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 Lapis Lazuli


Gemstone :
Lapis Lazuli

Birthstone Month :
Lapis Lazuli is listed as the traditionally associated with the month of December. It is also often used as an alternate birthstone for the month of September.

Zodiac :
Lapis Lazuli is associated with the zodiac signs of Capricorn, Libra, and Sagittarius.

Chemical Symbol :

Chemical Make-up :
Lapis Lazuli is not a mineral, but a rock composed of a mixture of minerals including Lasurite, Huaynite, Sodalite, Noselite, Calcite, and Pyrite. The blue coloration is due to sulfuric Lasurite content.

History & Lore :
The name Lapis Lazuli is derived from the Latin 'lapis' meaning “stone”, and the Persian 'lazhward' meaning blue.

Today's most prominent source of fine quality Lapis Lazuli is the same ancient deposit in the Hindukush Mountains of Afghanistan where it was originally mined at least 6000 years ago. It is reported that there was a busy trade in Lapis Lazuli in the ancient city of Ur, situated on the Euphrat river.

Archaeological excavations in numerous locations around the Mediterranean have provided samples of jewelry left in ancient tombs. This jewelry often consisted of necklaces and objects crafted from Lapis Lazuli. Again and again these samples have been found, indicating that the people of Mesopotamia, Egypt, Persia, Greece and Rome cherished Lapis Lazuli.

Lapis Lazuli was pulverized and used as a paint coloration from pre-Renaissance times until 1834 when it became possible to manufacture the color (known as 'ultramarine' meaning “from beyond the seas”) artificially.


Pliny the Elder once referenced Lapis Lazuli as “a fragment of the starry firmament” in admiration of its deep blue color and twinkling gold Pyrite inclusions.

Lapis Lazuli has long been considered a stone of truth and friendship that can enhance the owner's awareness, insight and intellect. It has also been deemed a stone of peace and harmony, and can provide self-acceptance to help the wearer understand themselves as an authentic individual.

Physically, Lapis Lazuli is reputed to help cure, insomnia, depression, recurring fevers, and disorders of the throat, lungs and immune system.

Availability :
Afghanistan is the main source of fine Lapis Lazuli. It is rare elsewhere, particularly in good qualities, although other deposits do occur. Lapis Lazuli is available in a wide range of prices, ranging from modest to expensive.

Sources :
The most prominent deposits of Lapis Lazuli are still to this day the Hindukush Mountains of Northern Afghanistan. Other deposits include Canada, Chile, Italy, Mongolia, Myanmar (Burma), Pakistan, Russia, Siberia, and the United States.

Evaluation :
Lapis Lazuli is rated at 5 to 6 on the Moh's Scale of Hardness and should be worn and stored with care to avoid any permanent damage to the stone. Stones that appear dull because of excessive usage can be repolished to restore their original beauty.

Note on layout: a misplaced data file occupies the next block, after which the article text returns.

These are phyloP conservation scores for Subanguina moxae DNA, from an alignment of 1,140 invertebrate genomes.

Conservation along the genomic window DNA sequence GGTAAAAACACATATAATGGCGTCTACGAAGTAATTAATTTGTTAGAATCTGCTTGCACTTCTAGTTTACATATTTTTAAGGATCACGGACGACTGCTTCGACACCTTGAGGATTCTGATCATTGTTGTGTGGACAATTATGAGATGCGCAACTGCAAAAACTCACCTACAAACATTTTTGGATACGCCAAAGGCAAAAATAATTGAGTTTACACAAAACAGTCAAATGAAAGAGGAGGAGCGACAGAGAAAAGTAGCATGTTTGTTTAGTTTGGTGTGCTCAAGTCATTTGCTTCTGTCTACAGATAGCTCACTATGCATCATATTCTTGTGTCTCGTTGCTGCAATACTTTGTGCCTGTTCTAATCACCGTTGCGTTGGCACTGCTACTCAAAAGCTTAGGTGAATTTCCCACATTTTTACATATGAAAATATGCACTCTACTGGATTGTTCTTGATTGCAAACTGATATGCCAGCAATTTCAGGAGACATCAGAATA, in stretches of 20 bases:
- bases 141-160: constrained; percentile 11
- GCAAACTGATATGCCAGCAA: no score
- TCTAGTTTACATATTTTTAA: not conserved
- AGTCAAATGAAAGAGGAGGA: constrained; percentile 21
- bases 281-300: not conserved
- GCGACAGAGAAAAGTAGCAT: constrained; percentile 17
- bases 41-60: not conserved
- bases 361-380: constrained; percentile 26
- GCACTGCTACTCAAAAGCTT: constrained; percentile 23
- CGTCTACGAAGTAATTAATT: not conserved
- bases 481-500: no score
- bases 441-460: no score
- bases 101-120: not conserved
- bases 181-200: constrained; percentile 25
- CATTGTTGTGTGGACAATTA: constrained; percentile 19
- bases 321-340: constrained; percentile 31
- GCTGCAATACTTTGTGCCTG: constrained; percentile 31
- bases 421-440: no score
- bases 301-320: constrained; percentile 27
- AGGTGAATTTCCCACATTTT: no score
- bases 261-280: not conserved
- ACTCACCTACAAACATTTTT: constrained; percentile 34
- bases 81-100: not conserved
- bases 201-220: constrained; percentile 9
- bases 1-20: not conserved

Lapis Lazuli has long been admired for its intense deep blue color, with less desirable shades ranging through light grayish blue, to greenish blue, to a dark violet blue. Gold has long been considered the reason for Lapis Lazuli's twinkling inclusions that have often been referred to as resembling the glimmering night sky. However, these “Gold” inclusions are not actually gold at all, they are Pyrite. These Pyrite inclusions increase the value of the stone when finely distributed. White specks (Calcite inclusions), will generally reduce the value of a Lapis Lazuli stone, particularly when arranged in a spotty or irregular pattern.

The value of Lapis Lazuli is determined almost exclusively by the beauty and intensity of the color, with the most desired being the deep and intense blue. The quality of the polish and fashioning of the stone must also be taken into account.

Common Cuts :
Because Lapis Lazuli is a slightly soft, opaque gemstone it is most commonly and almost exclusively cut into cabochons, beads, and spheres. It has also been used in various carvings / small sculptures.

Lapis Lazuli creates a somewhat unpleasant experience for the cutter because of the foul smell that emanates from the stone when it makes contact with the cutting wheel. This smell is caused by the sulfuric contents of Lasurite.

Routine Enhancements :
Lapis Lazuli is commonly impregnated with colorless wax or synthetic resin in order to improve appearance and resistance against wearing. Stones with numerous white Calcite inclusions are also often dyed to improve their

Care & Cleaning :
Lapis Lazuli is a relatively soft gemstone and should be worn and stored with care. That being said, It is still widely used in rings and bracelets, although it is wise to choose a protective setting when selecting Lapis Lazuli for setting in a ring.
If Lapis Lazuli becomes dull from constant wear, it can easily be repolished to restore its original beauty. Household chemicals, acids, ultrasonic cleaners, and prolonged exposure to excessive heat should all be avoided as they can cause permanent damage to the stone. Lapis Lazuli is best cleaned using warm soapy water and a soft brush.

Lapis Lazuli jewelry should be stored in a fabric-lined box away from other jewelry items so as to avoid damage / scratching.

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